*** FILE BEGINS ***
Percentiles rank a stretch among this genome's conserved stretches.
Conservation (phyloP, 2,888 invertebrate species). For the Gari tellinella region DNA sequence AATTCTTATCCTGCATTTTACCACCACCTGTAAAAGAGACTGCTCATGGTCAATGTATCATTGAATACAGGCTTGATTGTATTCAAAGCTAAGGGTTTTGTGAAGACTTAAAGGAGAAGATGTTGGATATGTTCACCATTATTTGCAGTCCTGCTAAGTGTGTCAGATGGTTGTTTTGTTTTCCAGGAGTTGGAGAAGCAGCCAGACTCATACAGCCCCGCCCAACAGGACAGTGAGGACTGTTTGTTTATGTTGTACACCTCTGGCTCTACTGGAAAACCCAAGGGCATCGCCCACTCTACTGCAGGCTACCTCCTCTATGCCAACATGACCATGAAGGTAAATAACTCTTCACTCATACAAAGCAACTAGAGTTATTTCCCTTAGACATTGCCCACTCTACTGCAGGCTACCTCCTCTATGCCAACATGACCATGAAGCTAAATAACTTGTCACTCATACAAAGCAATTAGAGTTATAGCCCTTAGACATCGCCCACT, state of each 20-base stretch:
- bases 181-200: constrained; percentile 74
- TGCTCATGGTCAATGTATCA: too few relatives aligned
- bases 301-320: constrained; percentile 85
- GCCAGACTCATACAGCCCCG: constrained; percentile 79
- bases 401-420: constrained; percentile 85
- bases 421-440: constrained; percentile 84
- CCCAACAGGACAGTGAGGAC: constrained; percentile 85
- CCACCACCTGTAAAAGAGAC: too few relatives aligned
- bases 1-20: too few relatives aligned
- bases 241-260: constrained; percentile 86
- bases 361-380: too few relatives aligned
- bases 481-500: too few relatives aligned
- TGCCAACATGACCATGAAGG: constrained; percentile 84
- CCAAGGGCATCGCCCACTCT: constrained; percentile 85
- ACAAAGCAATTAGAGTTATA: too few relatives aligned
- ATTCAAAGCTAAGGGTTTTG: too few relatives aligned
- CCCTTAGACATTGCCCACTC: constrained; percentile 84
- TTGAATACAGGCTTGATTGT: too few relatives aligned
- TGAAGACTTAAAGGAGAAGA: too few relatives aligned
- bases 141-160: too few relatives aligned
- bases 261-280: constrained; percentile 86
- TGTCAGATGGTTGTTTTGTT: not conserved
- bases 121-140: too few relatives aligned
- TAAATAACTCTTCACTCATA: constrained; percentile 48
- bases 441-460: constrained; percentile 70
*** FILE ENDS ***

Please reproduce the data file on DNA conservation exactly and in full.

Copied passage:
Percentiles rank a stretch among this genome's conserved stretches.
Conservation (phyloP, 2,888 invertebrate species). For the Gari tellinella region DNA sequence AATTCTTATCCTGCATTTTACCACCACCTGTAAAAGAGACTGCTCATGGTCAATGTATCATTGAATACAGGCTTGATTGTATTCAAAGCTAAGGGTTTTGTGAAGACTTAAAGGAGAAGATGTTGGATATGTTCACCATTATTTGCAGTCCTGCTAAGTGTGTCAGATGGTTGTTTTGTTTTCCAGGAGTTGGAGAAGCAGCCAGACTCATACAGCCCCGCCCAACAGGACAGTGAGGACTGTTTGTTTATGTTGTACACCTCTGGCTCTACTGGAAAACCCAAGGGCATCGCCCACTCTACTGCAGGCTACCTCCTCTATGCCAACATGACCATGAAGGTAAATAACTCTTCACTCATACAAAGCAACTAGAGTTATTTCCCTTAGACATTGCCCACTCTACTGCAGGCTACCTCCTCTATGCCAACATGACCATGAAGCTAAATAACTTGTCACTCATACAAAGCAATTAGAGTTATAGCCCTTAGACATCGCCCACT, state of each 20-base stretch:
- bases 181-200: constrained; percentile 74
- TGCTCATGGTCAATGTATCA: too few relatives aligned
- bases 301-320: constrained; percentile 85
- GCCAGACTCATACAGCCCCG: constrained; percentile 79
- bases 401-420: constrained; percentile 85
- bases 421-440: constrained; percentile 84
- CCCAACAGGACAGTGAGGAC: constrained; percentile 85
- CCACCACCTGTAAAAGAGAC: too few relatives aligned
- bases 1-20: too few relatives aligned
- bases 241-260: constrained; percentile 86
- bases 361-380: too few relatives aligned
- bases 481-500: too few relatives aligned
- TGCCAACATGACCATGAAGG: constrained; percentile 84
- CCAAGGGCATCGCCCACTCT: constrained; percentile 85
- ACAAAGCAATTAGAGTTATA: too few relatives aligned
- ATTCAAAGCTAAGGGTTTTG: too few relatives aligned
- CCCTTAGACATTGCCCACTC: constrained; percentile 84
- TTGAATACAGGCTTGATTGT: too few relatives aligned
- TGAAGACTTAAAGGAGAAGA: too few relatives aligned
- bases 141-160: too few relatives aligned
- bases 261-280: constrained; percentile 86
- TGTCAGATGGTTGTTTTGTT: not conserved
- bases 121-140: too few relatives aligned
- TAAATAACTCTTCACTCATA: constrained; percentile 48
- bases 441-460: constrained; percentile 70